If the St. Louis Cardinals are going to save their season by winning Game 6 of the World Series, Michael Wacha is going to have to pitch better than he did in his last start. And all he did that time was win.
Wacha, a 22-year-old rookie who is not quite yet 18 months removed from being drafted, has been the breakout star of this postseason and unquestionably October's best pitcher. So far this month, the 6'6" right-hander is 4-0 with a 1.00 ERA and 28 strikeouts against just 11 hits and nine walks allowed in the first 27 postseason innings of his still-young career.
For all those reasons, he's exactly the guy the Cardinals want and need on the mound for Wednesday's Game 6 back in Boston after they dropped Game 5 by a score of 3-1 on Monday, putting St. Louis' season on the brink.
Not to mention, Wacha beat the Red Sox at Fenway Park in Game 2 last Thursday. And yet he'll need to be even better than he was on that night, when he only allowed three hits and two runs.
That's because when he walked off the mound in the bottom of the sixth inning, Wacha actually was trailing 2-1 and in line for the loss after surrendering a two-run homer to David Ortiz, who has since been more or less impossible for Cardinals pitchers to get out.
The Cardinals offense not only saved Wacha from the loss but helped him get the win by scoring three runs in the top of the seventh to pull out the 4-2 victory.
It's tough, however, to imagine that scenario playing out again. Not when those three runs were scored as a result of two errors on one play—a missed catch on a throw from the outfield by catcher Jarrod Saltalamacchia followed by an ill-advised throw to third base by reliever Craig Breslow.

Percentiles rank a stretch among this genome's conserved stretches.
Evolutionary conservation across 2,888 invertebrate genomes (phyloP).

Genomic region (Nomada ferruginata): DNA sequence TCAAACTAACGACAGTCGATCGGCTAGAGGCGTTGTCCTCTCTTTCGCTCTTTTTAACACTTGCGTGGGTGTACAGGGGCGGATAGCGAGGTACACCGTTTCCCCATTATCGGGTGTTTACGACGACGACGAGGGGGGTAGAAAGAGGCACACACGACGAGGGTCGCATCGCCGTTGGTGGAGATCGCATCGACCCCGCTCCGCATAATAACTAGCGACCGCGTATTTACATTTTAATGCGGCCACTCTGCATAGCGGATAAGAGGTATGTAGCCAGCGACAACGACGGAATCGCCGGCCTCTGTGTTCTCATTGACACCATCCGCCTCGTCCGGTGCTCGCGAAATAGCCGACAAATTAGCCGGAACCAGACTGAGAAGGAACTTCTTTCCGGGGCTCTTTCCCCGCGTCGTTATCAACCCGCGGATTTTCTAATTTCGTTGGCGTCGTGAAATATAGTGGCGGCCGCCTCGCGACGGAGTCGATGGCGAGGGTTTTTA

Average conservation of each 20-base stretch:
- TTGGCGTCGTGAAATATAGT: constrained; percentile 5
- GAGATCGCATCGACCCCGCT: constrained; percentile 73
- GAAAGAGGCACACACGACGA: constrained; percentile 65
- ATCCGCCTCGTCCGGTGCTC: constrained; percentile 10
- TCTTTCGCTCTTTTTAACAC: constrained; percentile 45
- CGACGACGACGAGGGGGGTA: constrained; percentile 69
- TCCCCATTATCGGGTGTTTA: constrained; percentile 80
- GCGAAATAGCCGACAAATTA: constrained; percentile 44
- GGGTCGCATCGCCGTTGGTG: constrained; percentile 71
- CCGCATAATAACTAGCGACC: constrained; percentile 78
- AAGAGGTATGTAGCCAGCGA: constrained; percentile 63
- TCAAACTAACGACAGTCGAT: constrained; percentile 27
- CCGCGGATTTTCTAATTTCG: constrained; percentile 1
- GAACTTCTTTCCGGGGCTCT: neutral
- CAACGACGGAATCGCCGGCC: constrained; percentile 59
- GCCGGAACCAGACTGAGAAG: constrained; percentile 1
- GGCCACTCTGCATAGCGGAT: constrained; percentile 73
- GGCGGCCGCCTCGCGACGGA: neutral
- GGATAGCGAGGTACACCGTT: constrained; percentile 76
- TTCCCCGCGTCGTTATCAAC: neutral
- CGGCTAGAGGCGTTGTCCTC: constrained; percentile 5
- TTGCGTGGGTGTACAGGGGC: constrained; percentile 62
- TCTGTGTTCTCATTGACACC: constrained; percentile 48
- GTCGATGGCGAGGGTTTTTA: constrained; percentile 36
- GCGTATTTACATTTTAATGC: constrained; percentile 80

And not when St. Louis' hitters continue to look downright overmatched at the dish. Through 16 playoff contests, as a team, the Cards are hitting—get this—.213/.281/.318 and have scored just 3.4 runs per game. Among teams that made it to at least the division series round this month, that's the second-lowest on-base percentage and slugging percentage as well as the lowest batting average.
Through the first five games of the Fall Classic, the Cardinals are doing even worse: .218/.274/.303 and 2.6 runs per.
Granted, Red Sox hitters haven't been any better—.205/.268/.317—but they've made their knocks count, having crossed the plate 21 times compared to the Cardinals' 13.
Besides, it's Boston that's only one more win from its third World Series championship in 10 years, meaning Wacha and St. Louis have absolutely no margin for error. Especially when you consider this:
Or the fact that Wacha's counterpart on Wednesday night will be John Lackey. Lackey may have lost Game 2, but he hurled 6.1 innings of three-run ball with five hits and six whiffs. For the season, the 35-year-old veteran compiled a snappy 2.47 ERA at home, good for 13th best in baseball per FanGraphs.
That's not to say Wacha can't win yet again in Game 6 and get St. Louis to a winner-take-all, anything-goes seventh game.
Wacha certainly has the mindset, the stuff and the results so far this October to be the right man for the job of keeping his team's season—and title hopes—alive. But let's not forget that he's only a rookie, only 22 years old, with only 91.2 career big league innings to his name between the regular and postseason. Or that he'll be pitching on the road against a Red Sox team and pitcher who have been forces at Fenway all year long.
Indeed, Game 6 will be another chance for Wacha to cement his 2013 postseason as one of the greatest in history, another chance for him to capture the moment and not let it get too big for him.
Wednesday night will be Wacha's biggest and toughest moment since his last one. Only this time, he'll have to be even better.
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